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Employment Bureau

Creator: Charles W. Holmes (author)
Date: April 1908
Publication: The Outlook for the Blind
Source: American Printing House for the Blind, Inc., M. C. Migel Library

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Deputy Superintendent Industrial Department Massachusetts Commission for the Blind


Mr. CAMPBELL has spoken particularly of some of the varied and unique occupations which some blind persons have followed successfully. These cases are extremely interesting, suggestive, and inspiring. I firmly believe that the blind man who can take his place side by side with his seeing brother, in a profession or in an office, at a desk or bench, as his individual capacity may dictate, is fulfilling the greatest possibility that is conceivable for him in the way of occupation. The doing of the ordinary thing in the ordinary tray, in spite of blindness, is the pride of every blind person, and the nearer and the oftener we can approximate it, the better. Speaking from the standpoint of one who has been attempting to do Employment Bureau work among the blind, I am unwillingly forced to admit, however, that such results as have been cited are, under present conditions of life, not yet attainable in a great many cases. If we are to keep the blind occupied, we shall in most cases have to pursue special methods, select suitable trades, furnish necessary training, discover practical adaptations of methods or implements, and in many ways provide so that the elements in their blindness which they have not yet been able to rise above may be removed from the list of vital obstacles to their success. The Employment Bureau agent's work, therefore, is not so simple as that of the agent of an ordinary bureau, where it is mainly a case of fitting supply to demand. Here the agent has to a large extent to create the demand, while he selects and cultivates the supply. From the seeing employer he meets incredulity where he needs faith, mournful sympathy where he wants practical cooperation, offers of charity or pension when he asks for a chance to fill a position. Perhaps hardest of all to bear, he is met with makeshift excuses by those who have neither the willingness to let him prove his point nor the moral courage to give hint a fiat refusal. Among the blind themselves he has various problems. Some are anxious to work, but their minds are an utter blank as to what can be done, and he has to think for them; sonic believe that they could do things which the agent finds himself utterly helpless to deal with, and will listen to nothing else; many, particularly among those recently blind, need training in every conceivable way before they are fit to take up any line, for they do not even know how to be blind -- how to use their hands and ears instead of eyes, how to navigate or even care for themselves. Finally (and, thank heaven, this comes more from the seeing friends than from the blind themselves) he has to contend with the unwillingness to do anything, to even stir about, and the conviction that everything is over for the poor, afflicted soul but the funeral services. It is evident, therefore, that the agent's problems are many and strenuous, and his efforts must be correspondingly vigorous and wisely adapted. Verily, he is one of those who is called upon to "be all things to all men."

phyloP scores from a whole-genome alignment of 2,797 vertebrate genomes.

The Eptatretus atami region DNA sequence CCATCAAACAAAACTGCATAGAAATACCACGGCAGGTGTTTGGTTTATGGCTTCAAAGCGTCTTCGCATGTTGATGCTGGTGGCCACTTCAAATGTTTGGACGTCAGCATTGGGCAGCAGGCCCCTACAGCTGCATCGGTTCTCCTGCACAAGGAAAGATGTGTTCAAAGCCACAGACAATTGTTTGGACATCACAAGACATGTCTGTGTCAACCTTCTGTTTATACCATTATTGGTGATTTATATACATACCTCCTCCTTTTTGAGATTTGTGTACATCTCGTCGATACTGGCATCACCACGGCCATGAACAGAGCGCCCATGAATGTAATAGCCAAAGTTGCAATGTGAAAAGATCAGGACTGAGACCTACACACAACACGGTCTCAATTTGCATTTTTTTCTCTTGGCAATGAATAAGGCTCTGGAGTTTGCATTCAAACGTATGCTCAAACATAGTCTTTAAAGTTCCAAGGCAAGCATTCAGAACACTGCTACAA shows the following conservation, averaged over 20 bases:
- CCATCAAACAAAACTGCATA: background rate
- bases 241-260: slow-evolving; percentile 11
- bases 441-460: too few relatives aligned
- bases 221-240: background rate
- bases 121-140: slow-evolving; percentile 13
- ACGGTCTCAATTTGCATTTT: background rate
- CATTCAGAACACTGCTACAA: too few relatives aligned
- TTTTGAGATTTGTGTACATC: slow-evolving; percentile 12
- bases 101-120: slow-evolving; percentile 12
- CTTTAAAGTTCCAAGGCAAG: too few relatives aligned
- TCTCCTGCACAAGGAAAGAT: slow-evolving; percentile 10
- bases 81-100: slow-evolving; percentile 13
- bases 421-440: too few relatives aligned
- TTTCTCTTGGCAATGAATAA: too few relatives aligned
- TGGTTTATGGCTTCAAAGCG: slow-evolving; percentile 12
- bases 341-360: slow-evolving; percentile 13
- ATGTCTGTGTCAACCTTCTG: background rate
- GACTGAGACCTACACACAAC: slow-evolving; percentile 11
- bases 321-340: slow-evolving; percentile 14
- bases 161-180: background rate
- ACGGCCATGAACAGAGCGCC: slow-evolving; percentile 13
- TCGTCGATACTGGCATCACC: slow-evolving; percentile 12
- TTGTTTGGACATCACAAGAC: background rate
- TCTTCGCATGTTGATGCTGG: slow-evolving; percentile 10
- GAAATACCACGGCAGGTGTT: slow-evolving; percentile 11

But now let us follow him through a few of his practical experiences.


The possibilities of employment for the blind seem to divide themselves into three general classes, as already indicated by the last speaker. First, work among the seeing under conditions which are as nearly as possible those of his brethren. Second, work in groups of other blind persons, where the difficulties which stand in the way of his following the first line are understood and provided for in a helpful way, instead of becoming the inevitable cause of early dismissal. Third, home industry, which I would not limit to the practice of a trade which can be carried on under the man's own roof, but would interpret broadly enough to cover anything which he is able to carry on in a modest fashion, with no other direct assistance than that furnished by members of the family. There is a chance to consider some individual undertakings as belonging to a fourth division, but by liberal interpretation of the first and third, perhaps we need not go further for the present.


When a new application for employment is received, the agent should always consider first the chance there may be of fitting the applicant under the first group. The qualifications which make him feel there is good prospect of success are: that the man should have confidence in himself, not horn of conceit, ignorance, or bravado, but of conviction and determination; that he should be able to get about, after reasonable opportunity is given for familiarizing himself with his surroundings, with ease and certainty, and, if possible, with some grace -- not so much for his own sake (for the blind man may be willing to take chances and put up with hard knocks) as to make it possible to advance convincing arguments to the prospective employer; some previous training or natural aptitude for the specific occupation under consideration; some special ray of hope for success in placing the candidate, as a result of the interest of a former employer or personal effort on the part of an interested and influential friend, etc.

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